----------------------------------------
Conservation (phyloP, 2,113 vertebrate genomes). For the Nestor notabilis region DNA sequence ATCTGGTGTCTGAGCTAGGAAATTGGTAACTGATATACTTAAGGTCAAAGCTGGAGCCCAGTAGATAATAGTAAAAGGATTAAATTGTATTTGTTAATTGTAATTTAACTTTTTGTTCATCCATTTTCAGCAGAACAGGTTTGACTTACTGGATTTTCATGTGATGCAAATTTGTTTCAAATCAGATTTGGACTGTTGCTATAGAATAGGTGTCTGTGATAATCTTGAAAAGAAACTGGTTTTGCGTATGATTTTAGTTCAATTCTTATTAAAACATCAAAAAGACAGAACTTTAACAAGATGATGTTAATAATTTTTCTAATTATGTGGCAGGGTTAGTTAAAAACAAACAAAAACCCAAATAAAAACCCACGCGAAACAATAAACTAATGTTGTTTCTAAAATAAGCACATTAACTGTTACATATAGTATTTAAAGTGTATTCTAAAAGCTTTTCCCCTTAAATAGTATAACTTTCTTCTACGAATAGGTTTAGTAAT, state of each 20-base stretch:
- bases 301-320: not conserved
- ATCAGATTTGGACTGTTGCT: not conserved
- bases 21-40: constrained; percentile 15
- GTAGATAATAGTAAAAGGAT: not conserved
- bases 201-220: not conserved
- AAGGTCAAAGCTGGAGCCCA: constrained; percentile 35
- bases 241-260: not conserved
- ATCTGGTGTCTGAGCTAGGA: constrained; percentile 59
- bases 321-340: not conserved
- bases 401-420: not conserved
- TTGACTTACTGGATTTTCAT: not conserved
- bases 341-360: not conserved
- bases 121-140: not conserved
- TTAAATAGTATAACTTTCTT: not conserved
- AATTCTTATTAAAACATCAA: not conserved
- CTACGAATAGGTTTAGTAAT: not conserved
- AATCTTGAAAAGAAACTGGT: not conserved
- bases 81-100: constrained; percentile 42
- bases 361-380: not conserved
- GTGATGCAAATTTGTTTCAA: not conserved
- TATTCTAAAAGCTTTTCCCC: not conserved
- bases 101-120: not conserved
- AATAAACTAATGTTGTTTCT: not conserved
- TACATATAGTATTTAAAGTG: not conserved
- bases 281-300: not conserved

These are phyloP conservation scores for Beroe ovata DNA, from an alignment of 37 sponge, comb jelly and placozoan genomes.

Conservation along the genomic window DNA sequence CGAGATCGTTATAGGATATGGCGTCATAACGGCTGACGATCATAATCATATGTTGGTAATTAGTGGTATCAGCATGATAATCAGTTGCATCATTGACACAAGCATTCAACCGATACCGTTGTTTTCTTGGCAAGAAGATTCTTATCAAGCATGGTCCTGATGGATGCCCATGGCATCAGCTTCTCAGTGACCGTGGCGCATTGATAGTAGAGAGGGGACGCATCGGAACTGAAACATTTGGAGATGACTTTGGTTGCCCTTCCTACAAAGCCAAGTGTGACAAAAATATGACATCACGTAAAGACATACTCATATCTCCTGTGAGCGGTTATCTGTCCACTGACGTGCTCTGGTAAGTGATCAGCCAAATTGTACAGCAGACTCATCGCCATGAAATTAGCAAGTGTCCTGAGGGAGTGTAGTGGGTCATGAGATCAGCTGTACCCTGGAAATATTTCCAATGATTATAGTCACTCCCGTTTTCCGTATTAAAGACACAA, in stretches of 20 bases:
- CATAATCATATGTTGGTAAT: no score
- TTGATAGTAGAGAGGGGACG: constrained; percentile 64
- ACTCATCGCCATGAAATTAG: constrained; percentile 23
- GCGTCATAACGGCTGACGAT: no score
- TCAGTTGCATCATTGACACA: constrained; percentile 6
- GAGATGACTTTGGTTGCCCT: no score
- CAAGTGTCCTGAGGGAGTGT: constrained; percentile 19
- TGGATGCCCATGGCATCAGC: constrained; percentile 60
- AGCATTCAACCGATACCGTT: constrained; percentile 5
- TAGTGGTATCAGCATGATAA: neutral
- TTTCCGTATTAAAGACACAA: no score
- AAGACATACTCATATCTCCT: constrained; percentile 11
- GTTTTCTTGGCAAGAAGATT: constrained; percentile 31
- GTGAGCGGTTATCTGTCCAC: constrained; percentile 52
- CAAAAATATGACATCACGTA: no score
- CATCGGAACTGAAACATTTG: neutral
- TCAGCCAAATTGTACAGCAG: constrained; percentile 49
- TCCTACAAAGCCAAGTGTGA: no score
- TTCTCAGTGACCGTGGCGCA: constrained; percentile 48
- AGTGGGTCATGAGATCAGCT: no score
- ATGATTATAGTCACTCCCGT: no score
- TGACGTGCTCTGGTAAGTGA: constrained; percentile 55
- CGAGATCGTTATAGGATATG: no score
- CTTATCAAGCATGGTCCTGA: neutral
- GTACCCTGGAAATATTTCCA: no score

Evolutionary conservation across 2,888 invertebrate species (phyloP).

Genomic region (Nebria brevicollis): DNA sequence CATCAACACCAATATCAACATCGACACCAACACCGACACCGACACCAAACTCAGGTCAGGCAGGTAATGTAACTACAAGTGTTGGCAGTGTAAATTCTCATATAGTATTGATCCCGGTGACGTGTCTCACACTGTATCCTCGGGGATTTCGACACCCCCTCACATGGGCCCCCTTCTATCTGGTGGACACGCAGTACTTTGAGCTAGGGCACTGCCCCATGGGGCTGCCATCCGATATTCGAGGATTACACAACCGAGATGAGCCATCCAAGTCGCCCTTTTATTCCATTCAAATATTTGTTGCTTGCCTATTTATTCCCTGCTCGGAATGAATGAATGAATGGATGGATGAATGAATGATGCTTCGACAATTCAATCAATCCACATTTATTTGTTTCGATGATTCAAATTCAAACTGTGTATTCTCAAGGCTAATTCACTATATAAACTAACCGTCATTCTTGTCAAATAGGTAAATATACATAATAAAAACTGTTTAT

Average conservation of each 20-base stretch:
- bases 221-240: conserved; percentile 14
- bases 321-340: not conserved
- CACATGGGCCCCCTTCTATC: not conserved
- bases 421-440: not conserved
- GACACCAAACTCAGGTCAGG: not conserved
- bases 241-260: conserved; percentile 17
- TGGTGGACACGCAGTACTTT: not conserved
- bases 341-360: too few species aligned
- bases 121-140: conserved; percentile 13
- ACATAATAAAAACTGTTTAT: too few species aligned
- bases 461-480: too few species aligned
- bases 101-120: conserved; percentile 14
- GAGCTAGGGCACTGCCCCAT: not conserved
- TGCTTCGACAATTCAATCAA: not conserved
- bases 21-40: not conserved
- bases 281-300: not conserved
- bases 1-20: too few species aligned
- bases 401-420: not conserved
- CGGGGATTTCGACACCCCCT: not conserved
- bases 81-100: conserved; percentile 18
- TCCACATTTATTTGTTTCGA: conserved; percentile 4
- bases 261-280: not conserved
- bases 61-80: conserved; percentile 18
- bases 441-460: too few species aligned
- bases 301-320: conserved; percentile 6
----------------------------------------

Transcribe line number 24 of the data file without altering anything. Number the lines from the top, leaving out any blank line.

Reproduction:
- AATAAACTAATGTTGTTTCT: not conserved